Crowdists insist who we are is our assigned or circumstantial external features: an investment portfolio or lack thereof, a residence in a particular neighborhood, a paper indicating educational ranking, our skin hue which by the way doesn’t mean anything so why bring it up, a favorite sports team and the products we buy.
Since there are several available external variables, the “everyone is a unique individual but nothing else” assertion fools many. Yet, because this set of variables is truly limited and often categorized, a euphemism for stereotyped; middle class, Raiders fan, master’s degree, not infinite, the assertion cannot be true in every case.
Once you conform to the demands of these social reality police, externalized traits become their way of saying you’re “just another white person like us and shame on those who indicate otherwise”. That is to say, they’ll accept you as one of us, but only on the crowd’s terms and always, always when you are within listening distance.
The goal of this crowd is to expand itself indefinitely so that each individual is better able to hide his or her fearful self – afraid of struggle, adaptation, life and history – within it as camouflage. They want to draw you in, at your expense, to add to their numbers which then creates a louder chorus of hyperreal assertions; the crowd’s method of operations.
In the face of cultural pressure, the thinking goes, conformists relax their hair, and rebels have the courage not to. In some corners, relaxing one’s hair is even seen as wishing to be white.
“For black women, you’re damned if you do, damned if you don’t,” said Ingrid Banks, an associate professor of black studies at the University of California at Santa Barbara. “If you’ve got straight hair, you’re pegged as selling out. If you don’t straighten your hair,” she said, “you’re seen as not practicing appropriate grooming practices.”
Conformity is too obtuse of a term to tell us what is really going on here. Hair straightener is one of those external features serving the crowd camouflage symbiosis.
It is also the chains these slave masters offer you in exchange for your going along with them. What you give up in shame, who you are inside as an organic being with a biological lineage, is something they could have never taken away.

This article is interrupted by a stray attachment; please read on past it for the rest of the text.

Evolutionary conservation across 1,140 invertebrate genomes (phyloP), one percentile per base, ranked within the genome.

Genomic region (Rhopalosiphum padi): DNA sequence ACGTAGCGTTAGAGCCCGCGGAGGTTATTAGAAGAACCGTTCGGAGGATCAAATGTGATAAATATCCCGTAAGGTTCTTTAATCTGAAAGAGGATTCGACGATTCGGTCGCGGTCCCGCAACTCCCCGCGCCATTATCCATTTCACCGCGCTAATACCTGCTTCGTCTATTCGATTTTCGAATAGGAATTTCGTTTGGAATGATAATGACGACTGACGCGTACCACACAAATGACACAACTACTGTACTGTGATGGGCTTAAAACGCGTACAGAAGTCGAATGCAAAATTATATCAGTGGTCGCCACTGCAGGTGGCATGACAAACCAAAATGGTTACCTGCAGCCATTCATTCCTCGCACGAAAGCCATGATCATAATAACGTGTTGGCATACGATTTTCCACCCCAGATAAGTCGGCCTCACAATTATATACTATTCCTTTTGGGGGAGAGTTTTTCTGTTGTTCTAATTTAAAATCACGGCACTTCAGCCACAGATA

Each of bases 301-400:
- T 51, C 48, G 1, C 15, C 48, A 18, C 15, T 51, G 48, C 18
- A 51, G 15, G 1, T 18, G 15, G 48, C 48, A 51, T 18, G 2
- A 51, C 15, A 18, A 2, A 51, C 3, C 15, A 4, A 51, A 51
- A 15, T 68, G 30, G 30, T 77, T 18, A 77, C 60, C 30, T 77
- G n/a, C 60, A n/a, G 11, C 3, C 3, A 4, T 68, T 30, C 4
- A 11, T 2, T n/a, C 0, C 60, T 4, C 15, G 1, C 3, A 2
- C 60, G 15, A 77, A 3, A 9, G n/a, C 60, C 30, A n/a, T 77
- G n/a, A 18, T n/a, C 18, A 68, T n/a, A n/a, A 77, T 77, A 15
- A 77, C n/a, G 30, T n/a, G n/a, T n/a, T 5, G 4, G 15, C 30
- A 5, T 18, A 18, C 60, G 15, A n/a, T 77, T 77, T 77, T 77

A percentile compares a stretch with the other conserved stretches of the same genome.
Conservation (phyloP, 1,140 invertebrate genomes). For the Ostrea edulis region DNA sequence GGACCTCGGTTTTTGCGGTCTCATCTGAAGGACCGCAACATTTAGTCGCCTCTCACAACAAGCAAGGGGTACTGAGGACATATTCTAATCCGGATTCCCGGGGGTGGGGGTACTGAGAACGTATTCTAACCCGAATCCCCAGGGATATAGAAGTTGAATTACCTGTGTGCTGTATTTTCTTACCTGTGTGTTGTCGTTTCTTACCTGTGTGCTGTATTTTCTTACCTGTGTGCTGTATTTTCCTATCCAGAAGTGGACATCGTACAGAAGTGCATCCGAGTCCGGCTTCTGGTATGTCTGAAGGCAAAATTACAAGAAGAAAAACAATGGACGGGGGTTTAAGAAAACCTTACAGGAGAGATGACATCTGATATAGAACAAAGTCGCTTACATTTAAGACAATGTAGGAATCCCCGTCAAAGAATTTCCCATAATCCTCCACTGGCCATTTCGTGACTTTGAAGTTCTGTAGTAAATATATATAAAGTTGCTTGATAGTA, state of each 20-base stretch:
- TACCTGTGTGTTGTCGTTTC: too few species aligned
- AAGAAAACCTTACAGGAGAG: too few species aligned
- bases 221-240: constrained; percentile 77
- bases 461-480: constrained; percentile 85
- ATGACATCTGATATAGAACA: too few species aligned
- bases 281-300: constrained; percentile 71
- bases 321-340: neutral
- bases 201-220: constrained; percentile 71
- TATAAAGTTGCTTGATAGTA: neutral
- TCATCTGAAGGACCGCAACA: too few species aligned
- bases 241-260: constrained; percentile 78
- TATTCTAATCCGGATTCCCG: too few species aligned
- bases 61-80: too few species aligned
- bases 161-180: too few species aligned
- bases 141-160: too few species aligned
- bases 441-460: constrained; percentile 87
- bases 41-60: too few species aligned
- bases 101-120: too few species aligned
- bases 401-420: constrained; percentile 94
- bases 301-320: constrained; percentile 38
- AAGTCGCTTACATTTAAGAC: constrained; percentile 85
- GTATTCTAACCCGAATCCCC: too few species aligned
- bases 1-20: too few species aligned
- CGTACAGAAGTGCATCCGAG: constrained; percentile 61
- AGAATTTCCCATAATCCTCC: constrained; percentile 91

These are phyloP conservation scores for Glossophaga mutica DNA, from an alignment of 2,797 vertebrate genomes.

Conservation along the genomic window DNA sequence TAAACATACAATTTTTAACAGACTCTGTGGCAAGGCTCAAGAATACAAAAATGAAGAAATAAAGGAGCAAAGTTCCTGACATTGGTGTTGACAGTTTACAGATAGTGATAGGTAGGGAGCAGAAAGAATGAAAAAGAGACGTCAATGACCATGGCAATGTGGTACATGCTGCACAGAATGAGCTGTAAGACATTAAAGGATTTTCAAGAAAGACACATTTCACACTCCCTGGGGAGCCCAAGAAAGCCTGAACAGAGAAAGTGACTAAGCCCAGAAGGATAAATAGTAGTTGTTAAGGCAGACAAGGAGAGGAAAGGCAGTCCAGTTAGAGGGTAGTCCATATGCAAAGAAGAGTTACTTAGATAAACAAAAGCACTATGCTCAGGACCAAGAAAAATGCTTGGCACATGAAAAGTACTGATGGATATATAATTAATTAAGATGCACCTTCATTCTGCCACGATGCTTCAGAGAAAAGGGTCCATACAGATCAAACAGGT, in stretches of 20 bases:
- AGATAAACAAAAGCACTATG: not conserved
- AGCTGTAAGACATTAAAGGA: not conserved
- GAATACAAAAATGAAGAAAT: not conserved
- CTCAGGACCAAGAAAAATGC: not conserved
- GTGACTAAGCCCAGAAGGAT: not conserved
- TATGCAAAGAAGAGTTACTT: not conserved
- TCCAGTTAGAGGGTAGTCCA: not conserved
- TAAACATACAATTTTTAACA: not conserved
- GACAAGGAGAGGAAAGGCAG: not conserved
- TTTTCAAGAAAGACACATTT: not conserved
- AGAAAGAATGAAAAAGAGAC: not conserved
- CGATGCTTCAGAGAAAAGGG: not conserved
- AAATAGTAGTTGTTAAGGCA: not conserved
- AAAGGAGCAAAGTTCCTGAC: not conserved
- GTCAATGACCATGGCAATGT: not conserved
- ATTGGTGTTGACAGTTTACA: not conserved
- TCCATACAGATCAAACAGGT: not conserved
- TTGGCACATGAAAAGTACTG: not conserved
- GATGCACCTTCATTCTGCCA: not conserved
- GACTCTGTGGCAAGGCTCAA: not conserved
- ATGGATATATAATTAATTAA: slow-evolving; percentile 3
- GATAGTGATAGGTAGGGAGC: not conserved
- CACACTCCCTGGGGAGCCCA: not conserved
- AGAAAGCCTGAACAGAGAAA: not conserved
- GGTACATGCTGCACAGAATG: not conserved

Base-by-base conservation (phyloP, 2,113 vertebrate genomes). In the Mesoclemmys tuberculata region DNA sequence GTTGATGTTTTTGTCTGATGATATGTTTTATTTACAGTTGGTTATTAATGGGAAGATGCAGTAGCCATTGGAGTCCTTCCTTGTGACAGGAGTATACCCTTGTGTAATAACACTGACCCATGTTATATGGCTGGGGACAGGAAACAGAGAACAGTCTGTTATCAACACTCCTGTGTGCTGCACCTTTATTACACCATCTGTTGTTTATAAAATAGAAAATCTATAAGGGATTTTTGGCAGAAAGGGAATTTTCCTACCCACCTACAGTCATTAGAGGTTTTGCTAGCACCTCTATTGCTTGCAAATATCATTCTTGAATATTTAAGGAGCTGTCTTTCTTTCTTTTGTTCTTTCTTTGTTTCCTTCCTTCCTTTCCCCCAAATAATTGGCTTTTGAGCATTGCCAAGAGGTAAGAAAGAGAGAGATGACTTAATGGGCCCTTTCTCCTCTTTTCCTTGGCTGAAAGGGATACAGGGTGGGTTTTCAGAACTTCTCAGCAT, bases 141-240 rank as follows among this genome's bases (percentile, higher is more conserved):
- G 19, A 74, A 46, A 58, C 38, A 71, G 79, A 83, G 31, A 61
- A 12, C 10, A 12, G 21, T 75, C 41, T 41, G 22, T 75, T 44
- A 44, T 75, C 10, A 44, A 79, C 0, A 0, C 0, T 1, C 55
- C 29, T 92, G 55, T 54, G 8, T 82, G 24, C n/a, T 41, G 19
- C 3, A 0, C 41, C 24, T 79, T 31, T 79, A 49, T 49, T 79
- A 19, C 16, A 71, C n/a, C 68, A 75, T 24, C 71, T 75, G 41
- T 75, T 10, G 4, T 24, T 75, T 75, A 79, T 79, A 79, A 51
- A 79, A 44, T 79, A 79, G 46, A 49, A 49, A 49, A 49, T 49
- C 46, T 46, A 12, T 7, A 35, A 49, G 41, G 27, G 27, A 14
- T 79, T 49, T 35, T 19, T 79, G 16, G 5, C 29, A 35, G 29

The greater struggle is the battle for the integrity of our true selves against a bureaucratic industrial society that wishes to homgenize us all and therefore better control us to serve its own purposes. In trade, we are expected to whore ourselves to it in exchange for its promises of conditional acceptance and a secure and easy future.
When these promises are broken time and again, we are left adrift and betrayed in search of meaning. The search turns from the outer world’s betrayal, which held our attention captive, to a discovery within: who am I, who are we, where did I come from and where are we going?
When the lesser battle of transient external features is lost to us, or we elect to abandon it, the greater struggle again calls us to arms to protect our natural, but very different intrinsic values.
“He told on a righteous person years ago,” she said. “He told me that.”
“I beat him to death. … I killed him and cut him up,” she said.
Simpson told Wingate she dismembered Neely’s body and stuffed it into a trash can, which she then torched. The burning trash bin was found outside a North Phoenix church on Aug. 5. Police arrested Simpson for the murder on Aug. 19.
Simpson, who was already in jail when police caught up with her, told Wingate this is not the first time she’s killed.
“I believe informants and child molesters should be killed … period,” she said.
Simpson said she was “kind of relieved” that police arrested her. She also said she takes medication and might be considered mentally ill.
“I think something’s wrong with the world that I live in, but, according to other people, yes, somethiing is wrong with me.”
Wingate asked Simpson if she felt guilty about Neely’s death.
“Guilty? For ridding the world of a snitch? No, I don’t feel guilty,” she answered.
Isn’t it time for a second emancipation proclamation? This time, you liberate not your body from physical chains on your limbs and your miserable living conditions all around as in the past.
This time, you cast off the mental bindings of the crowd which are its social expectations, its integration, and its transient categorizations that are as easily received as taken away again. As trends, they also change like the breeze, enslaving your attentiveness, your confidence and your time.
That which is not transient about us is where the greater struggle – greater because its value exceeds transient extrinsic things but demands more from us – takes place. Among these we find our natural selves which are expressions of our lineages, families and close communities of those like us and its values held invisibly but kept in common for generations.
To abandon the battle for this greater value in life is to instead whore ourselves as slaves, outnumbered by millions of memes and trends beyond our control that exist only to push us around as if we were thoughtless cattle fattened for scheduled harvest. This is both an economic and a political trap set to snare us in a hundred ways to serve the ends of an impersonal social system that acts as our master.